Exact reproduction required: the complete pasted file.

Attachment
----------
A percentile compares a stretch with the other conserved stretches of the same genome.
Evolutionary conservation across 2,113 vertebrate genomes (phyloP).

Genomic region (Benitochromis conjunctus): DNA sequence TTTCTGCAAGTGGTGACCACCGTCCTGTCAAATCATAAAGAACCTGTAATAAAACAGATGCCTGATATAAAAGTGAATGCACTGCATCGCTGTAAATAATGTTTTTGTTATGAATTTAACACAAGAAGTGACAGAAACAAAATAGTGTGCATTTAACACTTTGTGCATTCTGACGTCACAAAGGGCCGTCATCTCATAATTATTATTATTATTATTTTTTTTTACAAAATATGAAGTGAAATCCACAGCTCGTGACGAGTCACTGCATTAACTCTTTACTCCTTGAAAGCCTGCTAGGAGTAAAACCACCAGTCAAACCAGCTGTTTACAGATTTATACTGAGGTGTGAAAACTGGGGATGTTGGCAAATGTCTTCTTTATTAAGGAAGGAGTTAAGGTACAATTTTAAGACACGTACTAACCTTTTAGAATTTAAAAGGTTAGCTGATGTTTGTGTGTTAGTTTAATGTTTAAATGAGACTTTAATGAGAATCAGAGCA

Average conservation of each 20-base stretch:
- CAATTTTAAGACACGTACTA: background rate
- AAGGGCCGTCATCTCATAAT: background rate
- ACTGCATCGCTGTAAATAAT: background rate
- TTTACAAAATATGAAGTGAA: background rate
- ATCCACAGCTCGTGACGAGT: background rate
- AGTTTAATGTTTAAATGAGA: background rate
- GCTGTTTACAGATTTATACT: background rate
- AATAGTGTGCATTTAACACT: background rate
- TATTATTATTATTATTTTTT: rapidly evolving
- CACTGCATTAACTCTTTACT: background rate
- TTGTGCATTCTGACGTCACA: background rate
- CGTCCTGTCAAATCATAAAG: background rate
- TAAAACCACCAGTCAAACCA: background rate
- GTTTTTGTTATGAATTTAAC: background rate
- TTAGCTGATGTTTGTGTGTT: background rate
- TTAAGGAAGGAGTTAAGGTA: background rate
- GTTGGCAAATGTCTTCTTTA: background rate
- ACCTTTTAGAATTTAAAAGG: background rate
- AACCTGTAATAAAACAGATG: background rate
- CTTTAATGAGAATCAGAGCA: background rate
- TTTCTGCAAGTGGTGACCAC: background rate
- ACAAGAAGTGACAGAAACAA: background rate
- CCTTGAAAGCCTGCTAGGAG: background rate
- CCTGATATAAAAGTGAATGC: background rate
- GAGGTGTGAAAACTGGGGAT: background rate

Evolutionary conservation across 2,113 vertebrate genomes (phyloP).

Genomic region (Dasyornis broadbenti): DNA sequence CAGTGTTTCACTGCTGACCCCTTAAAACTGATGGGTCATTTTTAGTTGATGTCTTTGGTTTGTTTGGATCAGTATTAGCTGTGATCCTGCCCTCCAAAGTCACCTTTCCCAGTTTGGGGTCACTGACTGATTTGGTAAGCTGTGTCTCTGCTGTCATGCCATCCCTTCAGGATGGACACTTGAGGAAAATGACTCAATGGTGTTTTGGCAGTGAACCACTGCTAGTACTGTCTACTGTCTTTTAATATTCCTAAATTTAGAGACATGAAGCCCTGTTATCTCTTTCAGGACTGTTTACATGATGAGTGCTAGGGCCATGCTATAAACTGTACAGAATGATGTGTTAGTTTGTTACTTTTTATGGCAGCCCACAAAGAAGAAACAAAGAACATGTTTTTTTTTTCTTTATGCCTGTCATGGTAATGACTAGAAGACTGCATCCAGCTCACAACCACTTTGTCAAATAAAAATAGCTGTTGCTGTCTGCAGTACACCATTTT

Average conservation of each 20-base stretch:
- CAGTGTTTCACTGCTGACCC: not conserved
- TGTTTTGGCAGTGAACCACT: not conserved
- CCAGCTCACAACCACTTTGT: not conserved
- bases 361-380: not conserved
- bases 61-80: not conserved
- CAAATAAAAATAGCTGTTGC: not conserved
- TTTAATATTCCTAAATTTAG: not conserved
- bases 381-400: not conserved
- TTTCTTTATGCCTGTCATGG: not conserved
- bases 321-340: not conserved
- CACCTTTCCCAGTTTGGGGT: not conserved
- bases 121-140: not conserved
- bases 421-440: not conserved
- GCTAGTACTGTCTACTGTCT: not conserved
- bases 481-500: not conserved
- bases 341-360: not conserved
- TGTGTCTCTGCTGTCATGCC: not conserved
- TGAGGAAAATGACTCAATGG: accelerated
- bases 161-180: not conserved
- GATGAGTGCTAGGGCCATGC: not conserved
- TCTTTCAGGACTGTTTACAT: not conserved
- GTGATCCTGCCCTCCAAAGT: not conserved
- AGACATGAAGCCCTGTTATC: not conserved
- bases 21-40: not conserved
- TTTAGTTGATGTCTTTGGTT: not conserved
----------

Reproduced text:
A percentile compares a stretch with the other conserved stretches of the same genome.
Evolutionary conservation across 2,113 vertebrate genomes (phyloP).

Genomic region (Benitochromis conjunctus): DNA sequence TTTCTGCAAGTGGTGACCACCGTCCTGTCAAATCATAAAGAACCTGTAATAAAACAGATGCCTGATATAAAAGTGAATGCACTGCATCGCTGTAAATAATGTTTTTGTTATGAATTTAACACAAGAAGTGACAGAAACAAAATAGTGTGCATTTAACACTTTGTGCATTCTGACGTCACAAAGGGCCGTCATCTCATAATTATTATTATTATTATTTTTTTTTACAAAATATGAAGTGAAATCCACAGCTCGTGACGAGTCACTGCATTAACTCTTTACTCCTTGAAAGCCTGCTAGGAGTAAAACCACCAGTCAAACCAGCTGTTTACAGATTTATACTGAGGTGTGAAAACTGGGGATGTTGGCAAATGTCTTCTTTATTAAGGAAGGAGTTAAGGTACAATTTTAAGACACGTACTAACCTTTTAGAATTTAAAAGGTTAGCTGATGTTTGTGTGTTAGTTTAATGTTTAAATGAGACTTTAATGAGAATCAGAGCA

Average conservation of each 20-base stretch:
- CAATTTTAAGACACGTACTA: background rate
- AAGGGCCGTCATCTCATAAT: background rate
- ACTGCATCGCTGTAAATAAT: background rate
- TTTACAAAATATGAAGTGAA: background rate
- ATCCACAGCTCGTGACGAGT: background rate
- AGTTTAATGTTTAAATGAGA: background rate
- GCTGTTTACAGATTTATACT: background rate
- AATAGTGTGCATTTAACACT: background rate
- TATTATTATTATTATTTTTT: rapidly evolving
- CACTGCATTAACTCTTTACT: background rate
- TTGTGCATTCTGACGTCACA: background rate
- CGTCCTGTCAAATCATAAAG: background rate
- TAAAACCACCAGTCAAACCA: background rate
- GTTTTTGTTATGAATTTAAC: background rate
- TTAGCTGATGTTTGTGTGTT: background rate
- TTAAGGAAGGAGTTAAGGTA: background rate
- GTTGGCAAATGTCTTCTTTA: background rate
- ACCTTTTAGAATTTAAAAGG: background rate
- AACCTGTAATAAAACAGATG: background rate
- CTTTAATGAGAATCAGAGCA: background rate
- TTTCTGCAAGTGGTGACCAC: background rate
- ACAAGAAGTGACAGAAACAA: background rate
- CCTTGAAAGCCTGCTAGGAG: background rate
- CCTGATATAAAAGTGAATGC: background rate
- GAGGTGTGAAAACTGGGGAT: background rate

Evolutionary conservation across 2,113 vertebrate genomes (phyloP).

Genomic region (Dasyornis broadbenti): DNA sequence CAGTGTTTCACTGCTGACCCCTTAAAACTGATGGGTCATTTTTAGTTGATGTCTTTGGTTTGTTTGGATCAGTATTAGCTGTGATCCTGCCCTCCAAAGTCACCTTTCCCAGTTTGGGGTCACTGACTGATTTGGTAAGCTGTGTCTCTGCTGTCATGCCATCCCTTCAGGATGGACACTTGAGGAAAATGACTCAATGGTGTTTTGGCAGTGAACCACTGCTAGTACTGTCTACTGTCTTTTAATATTCCTAAATTTAGAGACATGAAGCCCTGTTATCTCTTTCAGGACTGTTTACATGATGAGTGCTAGGGCCATGCTATAAACTGTACAGAATGATGTGTTAGTTTGTTACTTTTTATGGCAGCCCACAAAGAAGAAACAAAGAACATGTTTTTTTTTTCTTTATGCCTGTCATGGTAATGACTAGAAGACTGCATCCAGCTCACAACCACTTTGTCAAATAAAAATAGCTGTTGCTGTCTGCAGTACACCATTTT

Average conservation of each 20-base stretch:
- CAGTGTTTCACTGCTGACCC: not conserved
- TGTTTTGGCAGTGAACCACT: not conserved
- CCAGCTCACAACCACTTTGT: not conserved
- bases 361-380: not conserved
- bases 61-80: not conserved
- CAAATAAAAATAGCTGTTGC: not conserved
- TTTAATATTCCTAAATTTAG: not conserved
- bases 381-400: not conserved
- TTTCTTTATGCCTGTCATGG: not conserved
- bases 321-340: not conserved
- CACCTTTCCCAGTTTGGGGT: not conserved
- bases 121-140: not conserved
- bases 421-440: not conserved
- GCTAGTACTGTCTACTGTCT: not conserved
- bases 481-500: not conserved
- bases 341-360: not conserved
- TGTGTCTCTGCTGTCATGCC: not conserved
- TGAGGAAAATGACTCAATGG: accelerated
- bases 161-180: not conserved
- GATGAGTGCTAGGGCCATGC: not conserved
- TCTTTCAGGACTGTTTACAT: not conserved
- GTGATCCTGCCCTCCAAAGT: not conserved
- AGACATGAAGCCCTGTTATC: not conserved
- bases 21-40: not conserved
- TTTAGTTGATGTCTTTGGTT: not conserved